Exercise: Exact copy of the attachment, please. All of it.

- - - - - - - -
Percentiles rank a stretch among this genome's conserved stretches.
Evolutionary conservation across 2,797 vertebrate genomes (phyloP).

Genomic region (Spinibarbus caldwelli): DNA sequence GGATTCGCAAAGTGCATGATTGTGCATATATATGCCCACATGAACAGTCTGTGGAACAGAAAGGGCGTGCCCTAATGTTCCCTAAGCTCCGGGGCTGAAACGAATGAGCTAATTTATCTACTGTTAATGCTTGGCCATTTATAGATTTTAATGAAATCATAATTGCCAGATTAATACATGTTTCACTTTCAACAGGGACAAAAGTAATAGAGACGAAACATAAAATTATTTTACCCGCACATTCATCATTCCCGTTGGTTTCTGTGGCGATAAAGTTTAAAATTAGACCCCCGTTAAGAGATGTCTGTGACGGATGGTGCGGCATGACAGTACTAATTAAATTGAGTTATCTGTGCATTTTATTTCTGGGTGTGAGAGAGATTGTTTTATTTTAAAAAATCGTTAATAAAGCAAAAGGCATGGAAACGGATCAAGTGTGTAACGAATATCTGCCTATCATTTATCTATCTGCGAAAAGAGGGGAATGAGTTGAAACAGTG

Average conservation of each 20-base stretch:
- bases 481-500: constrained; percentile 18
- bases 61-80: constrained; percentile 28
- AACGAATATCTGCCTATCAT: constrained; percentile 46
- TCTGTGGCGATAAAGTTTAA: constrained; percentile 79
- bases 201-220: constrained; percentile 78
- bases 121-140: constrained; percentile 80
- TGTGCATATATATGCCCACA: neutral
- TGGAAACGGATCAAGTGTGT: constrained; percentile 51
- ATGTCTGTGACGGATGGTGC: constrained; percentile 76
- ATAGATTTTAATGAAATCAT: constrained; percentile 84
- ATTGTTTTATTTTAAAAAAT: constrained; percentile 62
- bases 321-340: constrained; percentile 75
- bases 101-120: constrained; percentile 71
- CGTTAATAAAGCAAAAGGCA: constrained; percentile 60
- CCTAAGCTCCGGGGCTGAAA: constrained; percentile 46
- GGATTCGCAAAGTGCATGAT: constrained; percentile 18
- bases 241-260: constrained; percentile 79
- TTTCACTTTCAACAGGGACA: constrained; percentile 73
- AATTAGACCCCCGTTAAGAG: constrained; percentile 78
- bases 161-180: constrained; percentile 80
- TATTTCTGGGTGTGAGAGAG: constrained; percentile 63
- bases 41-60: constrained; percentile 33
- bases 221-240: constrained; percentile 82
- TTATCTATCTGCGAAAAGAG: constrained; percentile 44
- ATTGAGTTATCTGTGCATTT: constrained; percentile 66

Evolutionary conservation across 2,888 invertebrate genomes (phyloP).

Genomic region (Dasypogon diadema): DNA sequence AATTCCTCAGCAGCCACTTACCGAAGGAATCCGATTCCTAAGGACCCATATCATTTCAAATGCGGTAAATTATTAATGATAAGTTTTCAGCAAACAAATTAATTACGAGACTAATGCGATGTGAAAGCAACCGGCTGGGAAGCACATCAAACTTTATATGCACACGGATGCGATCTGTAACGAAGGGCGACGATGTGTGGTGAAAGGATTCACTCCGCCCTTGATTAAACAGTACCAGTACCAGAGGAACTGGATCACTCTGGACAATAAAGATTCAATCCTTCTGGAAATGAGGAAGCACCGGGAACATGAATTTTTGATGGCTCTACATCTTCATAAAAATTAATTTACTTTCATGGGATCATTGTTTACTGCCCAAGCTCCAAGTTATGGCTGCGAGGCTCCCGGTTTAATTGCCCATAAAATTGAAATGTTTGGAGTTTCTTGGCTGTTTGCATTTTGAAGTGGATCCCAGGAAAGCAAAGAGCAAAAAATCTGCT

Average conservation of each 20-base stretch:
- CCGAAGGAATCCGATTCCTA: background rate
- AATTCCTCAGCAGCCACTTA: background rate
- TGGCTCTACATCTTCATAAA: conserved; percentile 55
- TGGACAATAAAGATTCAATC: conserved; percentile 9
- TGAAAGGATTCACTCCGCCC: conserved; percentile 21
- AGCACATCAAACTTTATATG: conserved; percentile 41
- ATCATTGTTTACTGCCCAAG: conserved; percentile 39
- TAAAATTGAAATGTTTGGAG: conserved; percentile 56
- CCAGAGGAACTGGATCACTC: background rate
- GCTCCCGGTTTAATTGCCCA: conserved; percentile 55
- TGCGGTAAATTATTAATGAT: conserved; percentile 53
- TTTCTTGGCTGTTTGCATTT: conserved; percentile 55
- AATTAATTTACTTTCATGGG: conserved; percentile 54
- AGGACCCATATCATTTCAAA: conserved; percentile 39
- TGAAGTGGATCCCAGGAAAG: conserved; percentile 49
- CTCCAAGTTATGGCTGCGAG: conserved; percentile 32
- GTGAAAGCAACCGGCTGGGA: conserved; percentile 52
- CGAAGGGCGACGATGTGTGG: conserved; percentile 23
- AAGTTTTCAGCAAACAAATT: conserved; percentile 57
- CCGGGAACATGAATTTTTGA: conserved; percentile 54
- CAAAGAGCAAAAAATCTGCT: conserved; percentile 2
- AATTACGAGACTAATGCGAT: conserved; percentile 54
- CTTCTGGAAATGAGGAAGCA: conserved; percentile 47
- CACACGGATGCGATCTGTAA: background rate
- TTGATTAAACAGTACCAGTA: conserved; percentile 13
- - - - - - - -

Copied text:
Percentiles rank a stretch among this genome's conserved stretches.
Evolutionary conservation across 2,797 vertebrate genomes (phyloP).

Genomic region (Spinibarbus caldwelli): DNA sequence GGATTCGCAAAGTGCATGATTGTGCATATATATGCCCACATGAACAGTCTGTGGAACAGAAAGGGCGTGCCCTAATGTTCCCTAAGCTCCGGGGCTGAAACGAATGAGCTAATTTATCTACTGTTAATGCTTGGCCATTTATAGATTTTAATGAAATCATAATTGCCAGATTAATACATGTTTCACTTTCAACAGGGACAAAAGTAATAGAGACGAAACATAAAATTATTTTACCCGCACATTCATCATTCCCGTTGGTTTCTGTGGCGATAAAGTTTAAAATTAGACCCCCGTTAAGAGATGTCTGTGACGGATGGTGCGGCATGACAGTACTAATTAAATTGAGTTATCTGTGCATTTTATTTCTGGGTGTGAGAGAGATTGTTTTATTTTAAAAAATCGTTAATAAAGCAAAAGGCATGGAAACGGATCAAGTGTGTAACGAATATCTGCCTATCATTTATCTATCTGCGAAAAGAGGGGAATGAGTTGAAACAGTG

Average conservation of each 20-base stretch:
- bases 481-500: constrained; percentile 18
- bases 61-80: constrained; percentile 28
- AACGAATATCTGCCTATCAT: constrained; percentile 46
- TCTGTGGCGATAAAGTTTAA: constrained; percentile 79
- bases 201-220: constrained; percentile 78
- bases 121-140: constrained; percentile 80
- TGTGCATATATATGCCCACA: neutral
- TGGAAACGGATCAAGTGTGT: constrained; percentile 51
- ATGTCTGTGACGGATGGTGC: constrained; percentile 76
- ATAGATTTTAATGAAATCAT: constrained; percentile 84
- ATTGTTTTATTTTAAAAAAT: constrained; percentile 62
- bases 321-340: constrained; percentile 75
- bases 101-120: constrained; percentile 71
- CGTTAATAAAGCAAAAGGCA: constrained; percentile 60
- CCTAAGCTCCGGGGCTGAAA: constrained; percentile 46
- GGATTCGCAAAGTGCATGAT: constrained; percentile 18
- bases 241-260: constrained; percentile 79
- TTTCACTTTCAACAGGGACA: constrained; percentile 73
- AATTAGACCCCCGTTAAGAG: constrained; percentile 78
- bases 161-180: constrained; percentile 80
- TATTTCTGGGTGTGAGAGAG: constrained; percentile 63
- bases 41-60: constrained; percentile 33
- bases 221-240: constrained; percentile 82
- TTATCTATCTGCGAAAAGAG: constrained; percentile 44
- ATTGAGTTATCTGTGCATTT: constrained; percentile 66

Evolutionary conservation across 2,888 invertebrate genomes (phyloP).

Genomic region (Dasypogon diadema): DNA sequence AATTCCTCAGCAGCCACTTACCGAAGGAATCCGATTCCTAAGGACCCATATCATTTCAAATGCGGTAAATTATTAATGATAAGTTTTCAGCAAACAAATTAATTACGAGACTAATGCGATGTGAAAGCAACCGGCTGGGAAGCACATCAAACTTTATATGCACACGGATGCGATCTGTAACGAAGGGCGACGATGTGTGGTGAAAGGATTCACTCCGCCCTTGATTAAACAGTACCAGTACCAGAGGAACTGGATCACTCTGGACAATAAAGATTCAATCCTTCTGGAAATGAGGAAGCACCGGGAACATGAATTTTTGATGGCTCTACATCTTCATAAAAATTAATTTACTTTCATGGGATCATTGTTTACTGCCCAAGCTCCAAGTTATGGCTGCGAGGCTCCCGGTTTAATTGCCCATAAAATTGAAATGTTTGGAGTTTCTTGGCTGTTTGCATTTTGAAGTGGATCCCAGGAAAGCAAAGAGCAAAAAATCTGCT

Average conservation of each 20-base stretch:
- CCGAAGGAATCCGATTCCTA: background rate
- AATTCCTCAGCAGCCACTTA: background rate
- TGGCTCTACATCTTCATAAA: conserved; percentile 55
- TGGACAATAAAGATTCAATC: conserved; percentile 9
- TGAAAGGATTCACTCCGCCC: conserved; percentile 21
- AGCACATCAAACTTTATATG: conserved; percentile 41
- ATCATTGTTTACTGCCCAAG: conserved; percentile 39
- TAAAATTGAAATGTTTGGAG: conserved; percentile 56
- CCAGAGGAACTGGATCACTC: background rate
- GCTCCCGGTTTAATTGCCCA: conserved; percentile 55
- TGCGGTAAATTATTAATGAT: conserved; percentile 53
- TTTCTTGGCTGTTTGCATTT: conserved; percentile 55
- AATTAATTTACTTTCATGGG: conserved; percentile 54
- AGGACCCATATCATTTCAAA: conserved; percentile 39
- TGAAGTGGATCCCAGGAAAG: conserved; percentile 49
- CTCCAAGTTATGGCTGCGAG: conserved; percentile 32
- GTGAAAGCAACCGGCTGGGA: conserved; percentile 52
- CGAAGGGCGACGATGTGTGG: conserved; percentile 23
- AAGTTTTCAGCAAACAAATT: conserved; percentile 57
- CCGGGAACATGAATTTTTGA: conserved; percentile 54
- CAAAGAGCAAAAAATCTGCT: conserved; percentile 2
- AATTACGAGACTAATGCGAT: conserved; percentile 54
- CTTCTGGAAATGAGGAAGCA: conserved; percentile 47
- CACACGGATGCGATCTGTAA: background rate
- TTGATTAAACAGTACCAGTA: conserved; percentile 13